Unofficially, it’s the Chicken From Hell
(Emma Schachner/University of Utah) – These shaded illustrations of some of the bones from the new dinosaur were drawn by Emma Schachner, a University of Utah postdoctoral fellow in biology. She is among four authors of a study of the bird-like, sharp-clawed, 11½-foot-long creature.
(Carnegie Museum of Natural History) – Stars on the map indicate sites in North and South Dakota where fossils were discovered. A study formally describing and naming the bird-like dinosaur is being published by researchers from the Carnegie Museum of Natural History, the Smithsonian’s National Museum of Natural History and the University of Utah.
It’s a big animal, the biggest oviraptorosaur species found in North America. The creature brings to mind a huge flightless bird, such as an ostrich or emu. The weird crest on its head, which resembles half a dinner plate turned vertically, looks like that of a cassowary. The new dinosaur is loaded with biological accessories and adaptations, as if evolution had been inspired by a Swiss Army knife.
“This group of dinosaurs looks really bizarre even by dinosaurian standards,” said Hans-Dieter Sues, another Smithsonian paleontologist and a co-author of the paper — “A New Large-Bodied Oviraptorosaurian Theropod Dinosaur From the Latest Cretaceous of Western North America” — published Wednesday in the journal PLOS One.
In the final line of “The Origin of Species,” Charles Darwin famously wrote of the “grandeur” of natural selection, through which “endless forms most beautiful and most wonderful have been, and are being, evolved” — but he never saw this animal from a Colonel Sanders nightmare.
The scientific name of the new species is Anzu wyliei — “Anzu” is from a mythological creature; “wyliei” is after the grandson of a patron of the Carnegie Museum of Natural History in Pittsburgh, which acquired the fossils and where the research has been conducted. Carnegie Museum paleontologist Matthew Lamanna, the lead author of the new study, and his colleagues spent close to a decade figuring out how the disarticulated bones of the three specimens fit together.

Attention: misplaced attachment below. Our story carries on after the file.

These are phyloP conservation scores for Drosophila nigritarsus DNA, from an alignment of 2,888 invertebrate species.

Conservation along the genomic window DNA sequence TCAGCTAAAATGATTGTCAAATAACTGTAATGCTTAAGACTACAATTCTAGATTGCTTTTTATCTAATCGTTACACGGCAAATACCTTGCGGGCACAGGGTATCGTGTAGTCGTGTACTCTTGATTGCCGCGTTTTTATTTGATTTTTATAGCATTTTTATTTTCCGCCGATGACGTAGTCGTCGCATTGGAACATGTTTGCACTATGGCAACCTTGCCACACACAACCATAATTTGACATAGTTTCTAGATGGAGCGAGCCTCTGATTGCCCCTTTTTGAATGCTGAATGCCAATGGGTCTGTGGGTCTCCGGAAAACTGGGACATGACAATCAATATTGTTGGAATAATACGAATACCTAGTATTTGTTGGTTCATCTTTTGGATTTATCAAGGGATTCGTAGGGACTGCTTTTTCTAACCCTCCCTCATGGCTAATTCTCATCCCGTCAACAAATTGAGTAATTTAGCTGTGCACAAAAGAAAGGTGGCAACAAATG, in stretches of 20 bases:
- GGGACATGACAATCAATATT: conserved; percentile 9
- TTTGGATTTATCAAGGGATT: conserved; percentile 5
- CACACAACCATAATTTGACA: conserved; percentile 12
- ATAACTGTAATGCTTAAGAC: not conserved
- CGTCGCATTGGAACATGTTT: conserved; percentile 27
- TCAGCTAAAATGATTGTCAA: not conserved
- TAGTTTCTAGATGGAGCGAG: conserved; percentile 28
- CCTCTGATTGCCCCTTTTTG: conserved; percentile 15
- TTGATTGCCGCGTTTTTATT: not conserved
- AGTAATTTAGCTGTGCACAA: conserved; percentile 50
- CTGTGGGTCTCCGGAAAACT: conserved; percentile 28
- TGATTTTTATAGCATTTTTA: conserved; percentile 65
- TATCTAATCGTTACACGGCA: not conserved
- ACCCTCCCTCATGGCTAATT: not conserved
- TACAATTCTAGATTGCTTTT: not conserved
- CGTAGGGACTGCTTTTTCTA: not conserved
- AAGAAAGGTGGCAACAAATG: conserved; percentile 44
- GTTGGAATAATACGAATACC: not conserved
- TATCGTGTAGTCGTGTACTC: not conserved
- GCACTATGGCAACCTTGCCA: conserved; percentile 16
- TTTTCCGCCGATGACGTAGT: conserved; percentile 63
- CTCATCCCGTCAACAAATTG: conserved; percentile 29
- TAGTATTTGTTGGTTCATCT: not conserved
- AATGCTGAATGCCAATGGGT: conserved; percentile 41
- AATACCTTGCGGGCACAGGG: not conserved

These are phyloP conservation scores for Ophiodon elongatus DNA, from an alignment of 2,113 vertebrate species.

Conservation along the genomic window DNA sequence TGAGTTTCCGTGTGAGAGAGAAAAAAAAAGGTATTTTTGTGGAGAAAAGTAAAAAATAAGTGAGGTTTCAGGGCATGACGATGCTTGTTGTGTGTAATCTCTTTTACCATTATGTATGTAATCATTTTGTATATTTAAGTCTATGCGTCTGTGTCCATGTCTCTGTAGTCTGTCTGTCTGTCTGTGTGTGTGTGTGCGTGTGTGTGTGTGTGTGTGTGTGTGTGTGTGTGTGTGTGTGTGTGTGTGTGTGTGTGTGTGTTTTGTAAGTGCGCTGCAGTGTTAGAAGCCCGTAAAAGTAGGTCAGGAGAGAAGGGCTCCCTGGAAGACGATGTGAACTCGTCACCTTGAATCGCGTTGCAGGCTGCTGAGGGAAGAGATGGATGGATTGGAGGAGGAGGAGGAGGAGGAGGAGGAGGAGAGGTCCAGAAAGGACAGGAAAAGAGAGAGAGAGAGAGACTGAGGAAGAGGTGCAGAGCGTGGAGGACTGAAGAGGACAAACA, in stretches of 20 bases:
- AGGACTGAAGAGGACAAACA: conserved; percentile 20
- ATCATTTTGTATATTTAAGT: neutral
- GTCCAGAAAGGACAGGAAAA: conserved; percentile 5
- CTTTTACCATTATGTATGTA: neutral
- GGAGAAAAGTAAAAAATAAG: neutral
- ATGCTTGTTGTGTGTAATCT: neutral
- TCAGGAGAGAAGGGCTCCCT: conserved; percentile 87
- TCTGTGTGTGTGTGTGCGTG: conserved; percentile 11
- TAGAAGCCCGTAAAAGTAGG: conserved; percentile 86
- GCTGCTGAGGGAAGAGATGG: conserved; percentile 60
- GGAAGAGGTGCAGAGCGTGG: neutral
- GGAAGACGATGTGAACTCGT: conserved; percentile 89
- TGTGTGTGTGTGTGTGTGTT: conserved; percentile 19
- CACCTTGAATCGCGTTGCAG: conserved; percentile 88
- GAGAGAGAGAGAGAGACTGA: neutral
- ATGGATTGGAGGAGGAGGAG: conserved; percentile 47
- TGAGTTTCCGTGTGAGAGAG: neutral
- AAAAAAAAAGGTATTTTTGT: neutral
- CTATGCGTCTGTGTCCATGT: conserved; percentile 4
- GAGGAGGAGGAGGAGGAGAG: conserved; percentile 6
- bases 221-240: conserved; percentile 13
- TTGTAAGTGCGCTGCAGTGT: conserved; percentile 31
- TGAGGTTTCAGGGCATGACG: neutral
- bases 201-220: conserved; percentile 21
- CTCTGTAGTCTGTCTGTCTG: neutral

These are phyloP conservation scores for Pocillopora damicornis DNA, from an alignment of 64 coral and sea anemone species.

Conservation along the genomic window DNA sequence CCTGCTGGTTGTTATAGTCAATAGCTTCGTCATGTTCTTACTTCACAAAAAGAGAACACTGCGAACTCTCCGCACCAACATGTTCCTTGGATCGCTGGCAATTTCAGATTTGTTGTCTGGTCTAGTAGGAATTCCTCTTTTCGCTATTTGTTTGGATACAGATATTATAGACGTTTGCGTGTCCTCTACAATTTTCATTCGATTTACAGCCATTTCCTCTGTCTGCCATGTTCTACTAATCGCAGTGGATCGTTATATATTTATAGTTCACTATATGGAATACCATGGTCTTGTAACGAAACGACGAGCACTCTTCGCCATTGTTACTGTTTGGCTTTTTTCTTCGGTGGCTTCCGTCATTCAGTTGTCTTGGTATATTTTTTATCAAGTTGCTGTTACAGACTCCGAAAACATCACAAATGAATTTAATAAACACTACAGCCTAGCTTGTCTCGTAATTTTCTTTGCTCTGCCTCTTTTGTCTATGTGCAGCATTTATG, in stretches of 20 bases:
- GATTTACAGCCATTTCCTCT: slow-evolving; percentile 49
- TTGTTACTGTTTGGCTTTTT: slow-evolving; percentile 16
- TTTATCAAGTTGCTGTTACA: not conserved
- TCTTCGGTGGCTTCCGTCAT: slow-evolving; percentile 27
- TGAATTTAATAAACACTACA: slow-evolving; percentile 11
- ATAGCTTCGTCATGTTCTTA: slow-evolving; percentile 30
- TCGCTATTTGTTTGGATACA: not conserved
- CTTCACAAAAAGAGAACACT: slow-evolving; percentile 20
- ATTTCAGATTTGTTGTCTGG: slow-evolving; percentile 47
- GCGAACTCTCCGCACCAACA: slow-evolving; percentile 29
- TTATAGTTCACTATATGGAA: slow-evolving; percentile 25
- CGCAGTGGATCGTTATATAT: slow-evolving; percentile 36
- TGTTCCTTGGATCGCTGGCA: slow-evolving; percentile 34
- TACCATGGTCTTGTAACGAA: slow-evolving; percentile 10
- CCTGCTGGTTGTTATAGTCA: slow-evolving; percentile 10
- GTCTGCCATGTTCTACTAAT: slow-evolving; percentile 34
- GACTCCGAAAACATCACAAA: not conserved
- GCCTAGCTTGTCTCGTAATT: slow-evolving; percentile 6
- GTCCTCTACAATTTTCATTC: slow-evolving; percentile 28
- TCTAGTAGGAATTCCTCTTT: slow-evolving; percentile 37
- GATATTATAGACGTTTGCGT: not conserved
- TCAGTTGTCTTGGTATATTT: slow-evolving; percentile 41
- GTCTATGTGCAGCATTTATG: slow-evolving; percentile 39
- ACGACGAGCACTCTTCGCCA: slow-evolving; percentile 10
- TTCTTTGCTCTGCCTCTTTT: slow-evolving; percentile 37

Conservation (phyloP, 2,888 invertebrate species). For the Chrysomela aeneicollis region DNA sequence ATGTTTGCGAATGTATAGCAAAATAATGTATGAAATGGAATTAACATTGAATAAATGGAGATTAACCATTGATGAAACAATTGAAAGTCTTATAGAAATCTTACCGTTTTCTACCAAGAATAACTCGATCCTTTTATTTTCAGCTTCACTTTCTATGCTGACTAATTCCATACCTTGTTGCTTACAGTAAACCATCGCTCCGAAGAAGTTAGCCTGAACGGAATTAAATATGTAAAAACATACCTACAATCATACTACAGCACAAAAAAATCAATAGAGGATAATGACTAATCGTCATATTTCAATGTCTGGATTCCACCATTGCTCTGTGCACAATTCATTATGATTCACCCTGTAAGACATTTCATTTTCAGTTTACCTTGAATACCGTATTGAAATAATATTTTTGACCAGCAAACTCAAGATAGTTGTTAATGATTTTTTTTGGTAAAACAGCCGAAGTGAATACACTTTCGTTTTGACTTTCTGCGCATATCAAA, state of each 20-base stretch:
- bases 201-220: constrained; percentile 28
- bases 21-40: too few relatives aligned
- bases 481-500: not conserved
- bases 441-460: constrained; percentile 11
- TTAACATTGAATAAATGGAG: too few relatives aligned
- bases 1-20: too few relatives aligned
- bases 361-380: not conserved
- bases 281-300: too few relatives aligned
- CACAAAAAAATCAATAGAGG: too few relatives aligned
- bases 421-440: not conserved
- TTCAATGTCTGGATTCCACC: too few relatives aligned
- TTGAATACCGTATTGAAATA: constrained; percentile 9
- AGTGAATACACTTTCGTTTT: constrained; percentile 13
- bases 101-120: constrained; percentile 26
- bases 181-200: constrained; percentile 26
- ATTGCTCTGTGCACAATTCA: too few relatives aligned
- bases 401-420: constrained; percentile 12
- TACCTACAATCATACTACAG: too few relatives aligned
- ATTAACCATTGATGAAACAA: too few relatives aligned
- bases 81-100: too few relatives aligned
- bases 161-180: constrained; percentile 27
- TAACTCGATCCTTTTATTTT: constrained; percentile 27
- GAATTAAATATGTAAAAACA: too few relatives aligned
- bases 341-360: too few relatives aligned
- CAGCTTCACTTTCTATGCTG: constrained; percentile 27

There aren’t many dinosaurs known from the end-Cretaceous period. This has led some scientists to argue that dinosaurs were petering out when the final whammy came in the form of a large asteroid that struck the Earth near the Yucatán peninsula.
But now comes Anzu, adding another genus to the dinosaur bestiary.
Anzu also reminds everyone of the birdiness of dinosaurs, and the dinosaur-ness of birds. Paleontologists can become dyspeptic when they hear that dinosaurs are extinct. Not so: Birds are dinosaurs.
Anzu is from the line of non-avian dinosaurs that went extinct at the end of the Cretaceous. Some of the birdiness of Anzu reflects “convergent” evolution, Lamanna said. Its ancestors had teeth, but it has none, meaning that the beak — a very birdy feature — evolved as an adaptation independently of the beak in the evolutionary line of true birds. That’s true also of the birdy crest on the head.
“It would have had a lot of birdy behaviors,” Lamanna said.
“When people think of a dinosaur, they think of something like a T. rex or a brontosaurus, and when they think of a bird, they think of something like a sparrow or a chicken. This animal, Anzu, has a mosaic of features of both of those groups, and so it basically provides a really nice link in the evolutionary chain.”
Nature likes birdiness, it appears.
Evolution has a sense of humor: Given enough time, and enough mutation, competition, selection pressure and hybridization, the forces of nature can turn a lizard into a Chicken From Hell.
Did it . . . cluck?